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Tianjin Yanpai TJ130 light truck

The Hijet first appears on the market as Tianjin Huali. That is in 1987, a year later the Charade (this time the 3rd generation hatchback model) follows as Tianjin Xiali. The cars soon flood the streets of the cities Tianjin and Beijing, because they prove to be very popular as taxis. Its popularity spreads almost all over the country and, after adding the Charade sedan model, Tianjin even is the best-selling Chinese car brand for some time. And with that the brand gains its admirers. For example, the very first Geely is little more than a slightly modified Xiali with a Mercedes grille.

The Xiali and Huali models remain large unchanged for over eight years, but then Tianjin Industry needs to raise some money for a modified version and retooling of the factory. So in 1996 one of its subsidiaries, the Tianjin Mini Vehicle Factory (which produced the Daihatsu tricycles in the 1950s and assembled Xiali’s in the 1990s) is renamed Tianjin Xiali Automobile Co.,  Ltd. and listed it on the Shenzhen Stock Exchange. Tianjin Industry itself keeps about 85% of the shares. Tianjin Automobile, which assembled the minivans, is renamed as well to Tianjin Huali Automobile Co., Ltd. and becomes a wholly owned subsidiary of Tianjin Xiali. Xiali and Huali now become brand names. In the following year the company presents the updated Xiali models and even add self-developed long-wheelbase versions of both the hatchback and sedan.

Toyota and China

Depending on your point of view, you can call Toyota a very early or a very entrant to the Chinese market. Already during the Japansese occupation in 1930s and 1940s Toyota had at least two (and maybe more) assembly plants on Chinese soil. They produced mainly light trucks and off-roaders to support the Japanese army. After Japan’s surrender these factories were of course nationalized by the new rulers.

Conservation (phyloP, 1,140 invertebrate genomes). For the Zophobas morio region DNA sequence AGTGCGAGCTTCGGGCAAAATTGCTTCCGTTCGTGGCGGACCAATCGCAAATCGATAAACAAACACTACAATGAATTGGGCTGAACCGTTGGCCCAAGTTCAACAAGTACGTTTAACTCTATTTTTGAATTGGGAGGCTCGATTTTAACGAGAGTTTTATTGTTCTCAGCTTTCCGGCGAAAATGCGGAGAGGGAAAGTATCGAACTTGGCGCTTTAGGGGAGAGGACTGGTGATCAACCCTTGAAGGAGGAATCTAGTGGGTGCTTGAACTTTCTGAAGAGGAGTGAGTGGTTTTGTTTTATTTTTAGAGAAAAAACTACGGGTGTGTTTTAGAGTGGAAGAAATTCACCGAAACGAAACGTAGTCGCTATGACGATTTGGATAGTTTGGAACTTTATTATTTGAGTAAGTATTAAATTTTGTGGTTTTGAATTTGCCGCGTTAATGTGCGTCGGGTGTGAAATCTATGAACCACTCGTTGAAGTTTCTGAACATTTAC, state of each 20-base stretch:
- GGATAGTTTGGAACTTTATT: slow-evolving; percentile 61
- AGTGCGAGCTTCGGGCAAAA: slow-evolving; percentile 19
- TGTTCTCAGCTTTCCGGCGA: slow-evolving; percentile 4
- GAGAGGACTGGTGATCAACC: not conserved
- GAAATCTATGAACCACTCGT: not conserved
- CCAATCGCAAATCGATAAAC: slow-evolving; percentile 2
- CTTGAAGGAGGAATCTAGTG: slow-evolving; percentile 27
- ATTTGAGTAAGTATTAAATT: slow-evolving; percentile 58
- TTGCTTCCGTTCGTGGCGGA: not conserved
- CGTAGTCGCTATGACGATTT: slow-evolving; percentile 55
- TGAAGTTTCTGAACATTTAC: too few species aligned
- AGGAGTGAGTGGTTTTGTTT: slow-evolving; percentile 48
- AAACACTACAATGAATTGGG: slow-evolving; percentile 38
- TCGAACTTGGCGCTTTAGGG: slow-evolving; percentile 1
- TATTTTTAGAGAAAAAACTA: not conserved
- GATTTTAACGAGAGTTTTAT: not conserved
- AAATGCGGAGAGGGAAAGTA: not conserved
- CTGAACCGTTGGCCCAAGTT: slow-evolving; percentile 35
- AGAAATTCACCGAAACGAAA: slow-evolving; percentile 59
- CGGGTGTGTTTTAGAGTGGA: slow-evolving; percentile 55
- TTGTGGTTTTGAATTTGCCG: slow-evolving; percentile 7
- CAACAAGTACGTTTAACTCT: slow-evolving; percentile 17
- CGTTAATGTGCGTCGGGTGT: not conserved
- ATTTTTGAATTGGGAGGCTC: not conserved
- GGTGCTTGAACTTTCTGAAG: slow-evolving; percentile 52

Thereafter is long period of limited involvement with the Chinese market. Of course there is some export, but Toyota’s main interest lies with Jinbei Automobile. That company produces minivans based on the Hiace models. Jinbei and Toyota had a technical cooperation agreement, but at the same time many small Chinese outfits made reverse engineered copies of the same car. Toyota once contemplated a full joint venture with Jinbei, but was blocked by FAW, at the time Jinbei’s owner.

Chengdu Jinfeng brochure

So Toyota’s first car production in China in five decades is a small scale operation in Sichuan province. Chengdu Jincheng Auto Repair Factory is established in 1958 and serves as workshop for car maintenance of government owned vehicles. In the late 1970s the garage also starts assembling its own vehicle, a station wagon based on a light truck chassis. In 1984 the company gets rid of the repair business and specializes in car manufacturing. The company is renamed to Chengdu Bus Manufacturing Plant and has a capacity of 1500 vans per year. A few years later Chengdu Bus acquires the Chengdu 2nd Bus Manufacturing Plant and both continue under the new name Sichuan Bus Manufacturing Company. After a few good years sales decline in the early nineties. Sichuan Bus then targets Toyota and after long negotiations, in November 1998 the company merges into a joint venture between Sichuan province and Toyota. New name: Sichuan Toyota Motor Co., Ltd. New product: Toyota Coaster buses.